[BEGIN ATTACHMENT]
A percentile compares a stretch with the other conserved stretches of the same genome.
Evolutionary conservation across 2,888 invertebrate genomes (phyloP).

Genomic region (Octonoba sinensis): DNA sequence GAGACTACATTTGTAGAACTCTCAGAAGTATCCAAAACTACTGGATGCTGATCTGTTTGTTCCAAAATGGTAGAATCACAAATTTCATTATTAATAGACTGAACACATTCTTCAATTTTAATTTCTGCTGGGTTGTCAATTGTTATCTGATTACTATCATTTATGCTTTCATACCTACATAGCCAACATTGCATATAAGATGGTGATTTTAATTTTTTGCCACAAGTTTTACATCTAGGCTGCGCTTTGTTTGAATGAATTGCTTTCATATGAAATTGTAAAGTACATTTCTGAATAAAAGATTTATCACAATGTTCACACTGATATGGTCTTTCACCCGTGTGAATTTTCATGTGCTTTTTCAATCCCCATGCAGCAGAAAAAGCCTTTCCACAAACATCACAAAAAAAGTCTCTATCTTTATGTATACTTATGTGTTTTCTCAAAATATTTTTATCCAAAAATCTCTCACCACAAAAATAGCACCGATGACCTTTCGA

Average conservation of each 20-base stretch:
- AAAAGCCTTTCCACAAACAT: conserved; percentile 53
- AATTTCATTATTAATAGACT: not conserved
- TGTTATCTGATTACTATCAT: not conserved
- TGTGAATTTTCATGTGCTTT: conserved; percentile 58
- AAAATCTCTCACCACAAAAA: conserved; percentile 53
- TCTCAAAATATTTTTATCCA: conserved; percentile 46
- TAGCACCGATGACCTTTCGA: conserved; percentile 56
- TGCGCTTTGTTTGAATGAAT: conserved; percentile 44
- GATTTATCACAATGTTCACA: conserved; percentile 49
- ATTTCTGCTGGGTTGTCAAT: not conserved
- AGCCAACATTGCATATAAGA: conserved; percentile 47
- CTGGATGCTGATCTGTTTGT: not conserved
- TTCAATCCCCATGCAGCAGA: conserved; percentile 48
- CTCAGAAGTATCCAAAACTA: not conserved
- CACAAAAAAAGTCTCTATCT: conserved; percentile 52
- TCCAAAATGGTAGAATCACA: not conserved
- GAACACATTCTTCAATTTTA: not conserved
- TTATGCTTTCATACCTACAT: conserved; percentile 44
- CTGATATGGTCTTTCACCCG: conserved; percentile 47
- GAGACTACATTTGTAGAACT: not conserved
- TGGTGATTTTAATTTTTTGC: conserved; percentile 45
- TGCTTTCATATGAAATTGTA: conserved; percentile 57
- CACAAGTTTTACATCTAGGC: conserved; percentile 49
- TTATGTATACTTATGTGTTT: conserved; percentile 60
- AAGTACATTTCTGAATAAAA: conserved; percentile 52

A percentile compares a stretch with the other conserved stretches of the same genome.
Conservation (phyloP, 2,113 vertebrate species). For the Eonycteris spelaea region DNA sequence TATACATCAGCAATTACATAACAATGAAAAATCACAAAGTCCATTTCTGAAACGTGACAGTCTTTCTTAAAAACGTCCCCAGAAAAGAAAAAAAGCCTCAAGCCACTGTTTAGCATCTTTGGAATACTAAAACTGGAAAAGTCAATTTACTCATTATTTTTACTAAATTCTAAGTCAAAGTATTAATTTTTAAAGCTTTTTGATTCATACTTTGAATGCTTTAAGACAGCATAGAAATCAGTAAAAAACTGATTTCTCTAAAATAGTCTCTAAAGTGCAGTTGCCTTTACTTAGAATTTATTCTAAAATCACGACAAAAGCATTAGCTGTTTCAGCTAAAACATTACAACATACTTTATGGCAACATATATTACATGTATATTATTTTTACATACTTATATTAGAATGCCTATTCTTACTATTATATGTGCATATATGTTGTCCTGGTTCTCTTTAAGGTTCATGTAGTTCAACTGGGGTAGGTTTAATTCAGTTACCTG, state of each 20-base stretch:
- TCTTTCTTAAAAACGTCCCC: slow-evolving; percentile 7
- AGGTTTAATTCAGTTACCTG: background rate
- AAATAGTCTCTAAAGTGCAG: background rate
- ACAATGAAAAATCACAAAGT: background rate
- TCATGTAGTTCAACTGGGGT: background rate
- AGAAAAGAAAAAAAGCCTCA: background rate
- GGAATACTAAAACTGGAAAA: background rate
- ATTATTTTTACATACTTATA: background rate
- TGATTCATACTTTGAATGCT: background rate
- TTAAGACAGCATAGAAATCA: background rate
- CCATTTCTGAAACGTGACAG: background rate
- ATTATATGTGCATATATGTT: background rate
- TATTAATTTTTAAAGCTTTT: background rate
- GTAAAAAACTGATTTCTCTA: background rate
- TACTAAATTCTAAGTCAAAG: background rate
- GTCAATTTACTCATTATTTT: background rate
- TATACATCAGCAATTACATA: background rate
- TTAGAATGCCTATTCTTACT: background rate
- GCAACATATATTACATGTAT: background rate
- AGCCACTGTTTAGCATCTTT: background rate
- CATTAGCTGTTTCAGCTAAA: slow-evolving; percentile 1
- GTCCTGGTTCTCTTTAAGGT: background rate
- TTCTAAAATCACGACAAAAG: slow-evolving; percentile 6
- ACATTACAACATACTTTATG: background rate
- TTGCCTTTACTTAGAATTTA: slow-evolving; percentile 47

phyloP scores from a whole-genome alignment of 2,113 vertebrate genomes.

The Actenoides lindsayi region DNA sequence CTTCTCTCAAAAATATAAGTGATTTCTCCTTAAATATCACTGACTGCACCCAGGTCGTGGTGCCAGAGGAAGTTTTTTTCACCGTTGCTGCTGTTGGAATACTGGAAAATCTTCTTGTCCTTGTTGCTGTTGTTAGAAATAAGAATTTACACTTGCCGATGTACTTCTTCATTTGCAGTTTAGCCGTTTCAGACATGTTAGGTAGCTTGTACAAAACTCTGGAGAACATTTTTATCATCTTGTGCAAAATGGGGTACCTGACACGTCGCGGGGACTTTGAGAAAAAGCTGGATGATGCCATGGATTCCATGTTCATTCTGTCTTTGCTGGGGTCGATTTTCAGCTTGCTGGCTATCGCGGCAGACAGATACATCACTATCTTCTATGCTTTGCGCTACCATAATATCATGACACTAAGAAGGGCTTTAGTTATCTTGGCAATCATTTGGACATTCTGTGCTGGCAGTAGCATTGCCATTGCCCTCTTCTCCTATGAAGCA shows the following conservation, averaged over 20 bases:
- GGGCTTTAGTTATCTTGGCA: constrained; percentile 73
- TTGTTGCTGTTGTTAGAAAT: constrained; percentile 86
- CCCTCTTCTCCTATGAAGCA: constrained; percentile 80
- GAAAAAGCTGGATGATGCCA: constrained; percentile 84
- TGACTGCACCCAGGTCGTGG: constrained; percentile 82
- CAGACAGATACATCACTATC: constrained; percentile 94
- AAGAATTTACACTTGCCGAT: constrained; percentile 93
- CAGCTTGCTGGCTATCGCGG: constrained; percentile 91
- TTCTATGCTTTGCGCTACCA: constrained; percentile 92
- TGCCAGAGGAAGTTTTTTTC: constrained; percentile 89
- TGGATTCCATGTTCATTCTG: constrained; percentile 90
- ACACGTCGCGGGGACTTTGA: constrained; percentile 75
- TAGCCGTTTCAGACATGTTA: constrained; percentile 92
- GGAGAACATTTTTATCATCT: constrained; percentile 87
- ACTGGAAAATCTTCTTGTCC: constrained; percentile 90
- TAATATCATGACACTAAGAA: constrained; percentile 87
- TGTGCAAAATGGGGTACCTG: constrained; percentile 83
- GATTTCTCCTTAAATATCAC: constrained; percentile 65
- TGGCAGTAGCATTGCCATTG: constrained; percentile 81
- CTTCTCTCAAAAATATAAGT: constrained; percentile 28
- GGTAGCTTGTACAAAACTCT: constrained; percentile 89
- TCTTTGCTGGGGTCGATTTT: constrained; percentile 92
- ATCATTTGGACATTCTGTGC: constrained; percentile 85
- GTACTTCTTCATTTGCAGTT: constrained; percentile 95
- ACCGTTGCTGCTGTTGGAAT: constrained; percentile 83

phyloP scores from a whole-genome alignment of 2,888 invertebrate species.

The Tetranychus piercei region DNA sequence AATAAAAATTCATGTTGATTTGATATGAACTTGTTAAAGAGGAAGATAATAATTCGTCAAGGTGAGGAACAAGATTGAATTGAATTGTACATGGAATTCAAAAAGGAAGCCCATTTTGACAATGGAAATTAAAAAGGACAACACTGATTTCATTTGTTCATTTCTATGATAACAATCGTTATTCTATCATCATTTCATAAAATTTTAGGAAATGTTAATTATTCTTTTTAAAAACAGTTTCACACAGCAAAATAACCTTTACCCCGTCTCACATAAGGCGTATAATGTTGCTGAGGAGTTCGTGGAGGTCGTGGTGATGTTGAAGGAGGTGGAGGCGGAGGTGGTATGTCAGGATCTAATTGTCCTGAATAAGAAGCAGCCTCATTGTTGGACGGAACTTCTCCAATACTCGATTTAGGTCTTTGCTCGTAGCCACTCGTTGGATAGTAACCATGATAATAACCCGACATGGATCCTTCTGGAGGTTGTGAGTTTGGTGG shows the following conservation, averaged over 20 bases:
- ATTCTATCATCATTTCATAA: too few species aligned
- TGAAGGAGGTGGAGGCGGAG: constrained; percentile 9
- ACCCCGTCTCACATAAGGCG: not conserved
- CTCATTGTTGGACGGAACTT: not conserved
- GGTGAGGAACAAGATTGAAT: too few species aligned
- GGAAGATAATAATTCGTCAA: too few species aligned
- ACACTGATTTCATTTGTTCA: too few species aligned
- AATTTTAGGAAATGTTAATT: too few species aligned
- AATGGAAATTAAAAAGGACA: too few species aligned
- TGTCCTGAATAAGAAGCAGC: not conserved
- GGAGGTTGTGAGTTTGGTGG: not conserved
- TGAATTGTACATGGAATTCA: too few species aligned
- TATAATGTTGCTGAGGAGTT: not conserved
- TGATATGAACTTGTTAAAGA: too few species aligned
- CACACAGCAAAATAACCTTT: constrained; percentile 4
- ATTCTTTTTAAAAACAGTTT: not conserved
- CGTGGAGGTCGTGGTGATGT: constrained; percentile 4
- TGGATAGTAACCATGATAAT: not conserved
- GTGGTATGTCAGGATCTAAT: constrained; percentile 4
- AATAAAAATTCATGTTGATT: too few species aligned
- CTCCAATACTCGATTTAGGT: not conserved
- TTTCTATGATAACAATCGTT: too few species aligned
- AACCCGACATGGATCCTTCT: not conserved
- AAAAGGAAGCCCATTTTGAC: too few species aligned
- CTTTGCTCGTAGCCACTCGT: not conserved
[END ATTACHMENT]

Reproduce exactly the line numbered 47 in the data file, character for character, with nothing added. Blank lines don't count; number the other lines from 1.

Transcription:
- GTCAATTTACTCATTATTTT: background rate